Comparing the antiplasmodial activities of the C-benzylated flavonoids 25 the hydroxybenzyl group appears to be important for bioactivity. Accordingly, dichamanetin (4), which has two hydroxybenzyl group moieties, was the most potent among the isolated compounds. As the hydroxybenzylated flavonoids were among the major constituents of the crude extract, this also showed high activity against P. falciparum. Our results corroborate the previous findings [15,25]. Heptenolide 13 isolated from the stem ethanolic extract along with flavonoids 24, 7 and heptenolide 12 also exhibited potent antiplasmodial activity. Compound 12 showed comparable activity to its cis isomer that was isolated from the leaves of C. kirkii [2]. The new compound cleistonol (1) and Compounds 6, 8, 9, 10 and 11 were either inactive or showed weak antiplasmodial activities at 40.0 μM. On the other hand, some of the tested compounds exhibited cytotoxicity with IC50 values 9.6–30.7 μM (Table 2), with dichamanetin (4) being the most active (IC50 9.6 μM). The crude extract of C. kirkii exhibited cytotoxicity against the MDA-MB-231 cell line with an IC50 value of 42.0 μg/mL. Compounds 2, 3, 4, 7, 12 and 13 showed very mild cytotoxicity at 20.0 μM when tested for translation inhibition activity in comparison to the positive control (Anisomycin). Some compounds were not tested for anticancer activity due to the limited amounts of samples available.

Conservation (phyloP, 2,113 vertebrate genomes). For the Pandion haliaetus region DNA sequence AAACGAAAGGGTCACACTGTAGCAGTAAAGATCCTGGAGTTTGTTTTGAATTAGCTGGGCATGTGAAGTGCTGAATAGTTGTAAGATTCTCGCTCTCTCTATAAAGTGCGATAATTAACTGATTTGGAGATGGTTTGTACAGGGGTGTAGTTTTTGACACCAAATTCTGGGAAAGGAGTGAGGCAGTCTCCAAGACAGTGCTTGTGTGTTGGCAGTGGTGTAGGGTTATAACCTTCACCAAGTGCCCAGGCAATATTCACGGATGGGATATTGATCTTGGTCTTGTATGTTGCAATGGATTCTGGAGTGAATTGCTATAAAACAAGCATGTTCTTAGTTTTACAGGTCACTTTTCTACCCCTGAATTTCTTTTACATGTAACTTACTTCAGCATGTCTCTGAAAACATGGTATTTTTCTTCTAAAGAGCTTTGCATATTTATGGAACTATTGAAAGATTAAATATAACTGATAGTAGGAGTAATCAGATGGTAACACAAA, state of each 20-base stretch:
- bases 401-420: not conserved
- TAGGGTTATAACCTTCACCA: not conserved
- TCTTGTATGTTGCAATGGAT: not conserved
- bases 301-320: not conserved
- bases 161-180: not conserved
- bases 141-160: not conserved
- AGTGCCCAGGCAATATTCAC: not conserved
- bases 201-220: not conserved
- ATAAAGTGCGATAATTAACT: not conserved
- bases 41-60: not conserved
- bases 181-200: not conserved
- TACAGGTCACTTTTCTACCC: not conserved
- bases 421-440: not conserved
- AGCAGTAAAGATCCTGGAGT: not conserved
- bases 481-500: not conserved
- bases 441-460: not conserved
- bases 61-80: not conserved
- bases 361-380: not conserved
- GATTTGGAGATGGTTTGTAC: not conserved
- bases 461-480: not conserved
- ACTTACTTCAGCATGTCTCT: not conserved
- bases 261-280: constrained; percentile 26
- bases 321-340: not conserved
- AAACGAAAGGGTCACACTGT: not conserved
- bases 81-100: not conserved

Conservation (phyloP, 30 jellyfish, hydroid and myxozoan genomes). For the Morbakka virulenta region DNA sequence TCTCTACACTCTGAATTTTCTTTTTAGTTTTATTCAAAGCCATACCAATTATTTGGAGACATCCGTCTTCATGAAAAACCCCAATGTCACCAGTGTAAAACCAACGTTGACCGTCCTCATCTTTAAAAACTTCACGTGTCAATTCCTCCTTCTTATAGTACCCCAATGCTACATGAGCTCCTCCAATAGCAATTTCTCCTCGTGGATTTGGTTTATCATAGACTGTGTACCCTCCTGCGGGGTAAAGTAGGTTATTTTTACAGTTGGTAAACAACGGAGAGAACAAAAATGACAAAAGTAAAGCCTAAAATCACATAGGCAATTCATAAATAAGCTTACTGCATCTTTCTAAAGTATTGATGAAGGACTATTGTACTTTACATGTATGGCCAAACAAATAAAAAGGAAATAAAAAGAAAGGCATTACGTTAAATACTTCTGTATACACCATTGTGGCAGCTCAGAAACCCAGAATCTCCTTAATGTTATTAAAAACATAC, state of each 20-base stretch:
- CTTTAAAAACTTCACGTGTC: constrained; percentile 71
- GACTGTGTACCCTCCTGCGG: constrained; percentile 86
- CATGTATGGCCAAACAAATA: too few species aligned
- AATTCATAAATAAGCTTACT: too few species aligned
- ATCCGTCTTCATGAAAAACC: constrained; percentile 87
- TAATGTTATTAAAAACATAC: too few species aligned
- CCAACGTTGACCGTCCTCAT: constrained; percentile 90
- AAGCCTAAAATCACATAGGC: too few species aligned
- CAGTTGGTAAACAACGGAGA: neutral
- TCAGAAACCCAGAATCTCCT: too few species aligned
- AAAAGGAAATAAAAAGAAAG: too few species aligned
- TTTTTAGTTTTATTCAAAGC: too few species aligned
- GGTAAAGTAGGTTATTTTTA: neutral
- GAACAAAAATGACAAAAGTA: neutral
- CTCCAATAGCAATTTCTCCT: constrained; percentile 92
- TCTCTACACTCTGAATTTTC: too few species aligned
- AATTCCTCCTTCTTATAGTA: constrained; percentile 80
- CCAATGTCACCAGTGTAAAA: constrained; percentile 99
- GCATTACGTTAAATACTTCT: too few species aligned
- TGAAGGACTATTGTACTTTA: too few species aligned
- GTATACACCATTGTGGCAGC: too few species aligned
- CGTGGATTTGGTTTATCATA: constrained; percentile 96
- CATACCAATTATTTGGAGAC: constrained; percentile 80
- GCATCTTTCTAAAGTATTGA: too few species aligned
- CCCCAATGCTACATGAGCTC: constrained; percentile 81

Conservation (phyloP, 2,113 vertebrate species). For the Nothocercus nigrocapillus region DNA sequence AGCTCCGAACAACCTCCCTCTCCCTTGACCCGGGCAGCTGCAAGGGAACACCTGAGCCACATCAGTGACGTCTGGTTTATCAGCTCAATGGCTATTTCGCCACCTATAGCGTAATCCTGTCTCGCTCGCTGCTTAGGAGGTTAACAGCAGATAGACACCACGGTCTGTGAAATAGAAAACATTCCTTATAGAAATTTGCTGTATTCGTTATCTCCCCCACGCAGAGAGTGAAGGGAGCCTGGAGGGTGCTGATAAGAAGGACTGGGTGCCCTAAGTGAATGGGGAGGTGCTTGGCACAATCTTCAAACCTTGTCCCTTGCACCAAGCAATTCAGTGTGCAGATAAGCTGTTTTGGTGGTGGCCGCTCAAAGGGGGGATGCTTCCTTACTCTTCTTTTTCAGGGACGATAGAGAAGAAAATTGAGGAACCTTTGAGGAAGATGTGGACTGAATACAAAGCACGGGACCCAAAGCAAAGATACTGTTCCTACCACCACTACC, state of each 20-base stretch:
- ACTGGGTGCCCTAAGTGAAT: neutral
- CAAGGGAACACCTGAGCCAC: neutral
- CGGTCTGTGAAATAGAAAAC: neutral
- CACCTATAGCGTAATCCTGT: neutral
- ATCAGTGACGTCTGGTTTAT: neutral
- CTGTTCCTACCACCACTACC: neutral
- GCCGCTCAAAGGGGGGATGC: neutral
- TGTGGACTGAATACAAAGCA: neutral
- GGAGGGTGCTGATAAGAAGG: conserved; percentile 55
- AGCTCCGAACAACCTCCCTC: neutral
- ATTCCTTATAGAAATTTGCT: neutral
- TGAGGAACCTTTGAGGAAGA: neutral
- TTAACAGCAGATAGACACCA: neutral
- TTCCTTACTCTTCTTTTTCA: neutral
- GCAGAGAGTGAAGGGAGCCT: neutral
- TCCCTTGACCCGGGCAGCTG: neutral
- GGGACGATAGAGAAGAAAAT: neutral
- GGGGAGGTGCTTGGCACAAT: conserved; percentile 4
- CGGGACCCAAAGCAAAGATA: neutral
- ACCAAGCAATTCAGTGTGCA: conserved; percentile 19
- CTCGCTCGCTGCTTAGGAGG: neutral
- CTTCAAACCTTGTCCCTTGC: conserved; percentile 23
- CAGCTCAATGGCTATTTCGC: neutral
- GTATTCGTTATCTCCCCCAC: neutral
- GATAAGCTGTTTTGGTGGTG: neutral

3. Materials and Methods

3.1. General Experimental Procedures